To sail through the human resources filtering system, here are six online-application tips:
1. Put social media to work for you
Make certain your social media – Facebook, LinkedIn, and Twitter – are current, professional and show maturity. Be careful what you publish – always keep in mind your career goals.
Ask yourself a question: “Is what I’m posting now going to hurt or help me if a prospective employer sees it?”
If you are job-searching in a particular industry, post pertinent information and ideas.
Note: If I limited the visibility to my Facebook page to friends and family, under no circumstances would I provide my user name and password to a prospective employer. See why here.
2. Apply at companies where you can get a presence in the room before applying online
Not to imply HR departments are irrelevant, but try to develop a rapport with hiring managers first.
If a manager told me I’d have to contact the HR office to make an online application, I would.
If the hiring company wasn’t within driving distance, then I’d succumb to the online application process.
3. Methodically prepare
Read the job description, and identify the right keywords to use. Otherwise, you risk submitting a cover letter, application and resume that will be screened out by the HR filtering system.
4. Do a trial run
Avoid all the headaches associated with trying to apply online. Use a clipboard manager to submit your information.
Otherwise, print or copy and paste the application to a Word file, and work from it. Methodically, answer all questions. Double-check your answers. Then, paste your answers in the fields of questions.
5. Be comprehensive in your application
Indicate your qualifications, strong interest, and how you’ll be a fit in the organization’s culture. Make sure you customize your approach for each company.
Correctly spell all words. Avoid abbreviations. Double-check every answer for possible typos and verbiage errors. Complete all fields in the application form. This will illustrate your strong interest in the job.
6. Be careful if you’re applying for multiple openings
In case you apply for multiple positions at a company, customize each application, but keep them in the same candidate profile. Help the HR person and the company’s system to avoid confusion.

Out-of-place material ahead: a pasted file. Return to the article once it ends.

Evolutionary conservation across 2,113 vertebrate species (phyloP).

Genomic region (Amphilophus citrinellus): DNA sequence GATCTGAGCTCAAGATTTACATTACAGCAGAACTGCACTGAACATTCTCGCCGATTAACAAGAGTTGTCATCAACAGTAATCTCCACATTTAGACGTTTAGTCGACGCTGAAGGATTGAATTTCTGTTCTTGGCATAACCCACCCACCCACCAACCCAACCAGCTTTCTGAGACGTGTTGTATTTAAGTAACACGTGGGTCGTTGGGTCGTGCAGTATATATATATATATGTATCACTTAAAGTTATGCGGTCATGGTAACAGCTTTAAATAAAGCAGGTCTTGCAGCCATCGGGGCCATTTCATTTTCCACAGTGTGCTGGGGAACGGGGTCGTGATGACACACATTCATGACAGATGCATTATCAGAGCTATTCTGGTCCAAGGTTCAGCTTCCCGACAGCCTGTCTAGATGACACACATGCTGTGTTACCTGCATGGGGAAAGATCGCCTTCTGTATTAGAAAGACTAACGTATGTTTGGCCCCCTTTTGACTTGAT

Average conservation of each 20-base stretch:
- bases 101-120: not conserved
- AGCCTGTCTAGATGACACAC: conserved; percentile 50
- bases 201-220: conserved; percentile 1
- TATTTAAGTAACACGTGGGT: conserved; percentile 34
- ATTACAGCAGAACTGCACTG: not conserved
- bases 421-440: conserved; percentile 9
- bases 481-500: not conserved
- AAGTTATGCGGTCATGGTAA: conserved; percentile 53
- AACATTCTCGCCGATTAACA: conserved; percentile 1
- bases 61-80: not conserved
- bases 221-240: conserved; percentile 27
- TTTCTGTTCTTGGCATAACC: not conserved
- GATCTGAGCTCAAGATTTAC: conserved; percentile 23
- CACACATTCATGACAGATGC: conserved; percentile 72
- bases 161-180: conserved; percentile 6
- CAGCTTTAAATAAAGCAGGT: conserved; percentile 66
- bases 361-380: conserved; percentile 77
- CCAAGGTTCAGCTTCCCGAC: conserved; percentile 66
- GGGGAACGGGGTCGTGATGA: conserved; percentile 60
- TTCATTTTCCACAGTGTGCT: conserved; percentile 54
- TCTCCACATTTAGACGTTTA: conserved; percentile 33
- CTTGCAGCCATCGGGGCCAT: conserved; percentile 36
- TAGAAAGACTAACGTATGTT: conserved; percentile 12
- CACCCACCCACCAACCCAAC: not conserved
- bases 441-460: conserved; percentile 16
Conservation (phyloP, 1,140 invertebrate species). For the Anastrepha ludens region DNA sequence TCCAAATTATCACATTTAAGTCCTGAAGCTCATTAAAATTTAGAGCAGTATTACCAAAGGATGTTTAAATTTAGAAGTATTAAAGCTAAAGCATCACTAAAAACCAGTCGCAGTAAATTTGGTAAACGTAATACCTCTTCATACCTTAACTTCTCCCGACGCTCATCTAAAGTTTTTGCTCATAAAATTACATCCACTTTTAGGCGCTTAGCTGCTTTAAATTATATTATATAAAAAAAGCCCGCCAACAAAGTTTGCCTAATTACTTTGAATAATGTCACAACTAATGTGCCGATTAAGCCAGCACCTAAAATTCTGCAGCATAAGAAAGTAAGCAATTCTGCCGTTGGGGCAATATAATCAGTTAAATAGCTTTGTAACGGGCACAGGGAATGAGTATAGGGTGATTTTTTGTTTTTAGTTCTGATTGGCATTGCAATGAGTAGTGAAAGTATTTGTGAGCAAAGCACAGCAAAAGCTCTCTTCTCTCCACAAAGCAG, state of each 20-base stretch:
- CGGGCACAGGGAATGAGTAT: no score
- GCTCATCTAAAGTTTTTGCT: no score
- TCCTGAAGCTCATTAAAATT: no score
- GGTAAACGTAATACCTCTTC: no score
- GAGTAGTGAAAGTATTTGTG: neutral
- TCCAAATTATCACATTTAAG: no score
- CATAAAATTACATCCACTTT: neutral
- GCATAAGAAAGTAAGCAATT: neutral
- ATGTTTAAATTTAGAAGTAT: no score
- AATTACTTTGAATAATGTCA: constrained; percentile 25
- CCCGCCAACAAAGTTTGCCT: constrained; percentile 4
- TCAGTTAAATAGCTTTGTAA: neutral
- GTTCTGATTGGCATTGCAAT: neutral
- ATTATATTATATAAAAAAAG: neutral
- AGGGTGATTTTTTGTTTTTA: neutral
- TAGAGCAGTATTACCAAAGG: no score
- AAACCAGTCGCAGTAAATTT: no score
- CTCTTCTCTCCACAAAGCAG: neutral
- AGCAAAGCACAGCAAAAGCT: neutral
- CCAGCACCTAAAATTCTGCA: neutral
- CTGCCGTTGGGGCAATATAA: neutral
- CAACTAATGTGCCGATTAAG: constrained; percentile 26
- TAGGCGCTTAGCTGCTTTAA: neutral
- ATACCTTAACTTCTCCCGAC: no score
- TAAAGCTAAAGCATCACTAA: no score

From the Coach’s Corner, here are related career strategies:
Stand Out: Get a Job Interview with a Great Resume — More and more job seekers complain they don’t get acknowledgment when they apply for positions with prospective employers. It’s disappointing, especially if you’ve done your best to stand out in a crowd when jobs are scarce. Yes, it takes energy and resources for a company to respond to applicants.
7 Tips to Tweet Your Way to a Great New Job – Seriously — If you play it smart, you can take advantage of the 500-million Twitter account-holders to get a new job or career. Sure, it’s a daunting task, but the potential for success is terrific. You can tweet to link up with the right people — just as well, if not better, than LinkedIn.
Is Your Career Stalled? Turbo Charge Your Personal Brand — Perhaps you’re struggling in a job search. You’re ambitious but underemployed, or worse – unemployed. You’re not alone. Millions of professionals are trying to solve similar puzzles. The good news is that you can rebrand yourself for a rewarding career.
8 Tips to Boost Your Career with Shameless Self-Promotion — Some of the best tips ever given to me – at a pivotal point in my career – were given to me in the 1980s by one of the nation’s pioneers in radio and TV. At the time, he was the president emeritus of a major broadcasting company, Bonneville International.
Increase Your Job Chances if You Have to Interview on the Phone — Face time, of course, is best if you’re interviewing for a job. However, headhunters and many companies schedule introductory telephone interviews. Pat yourself on the back. Even if it’s not an in-person meeting, a telephone interview is a good omen. The employer already thinks enough of you to schedule a discussion.
“Choose a job you love, and you will never have to work a day in your life.”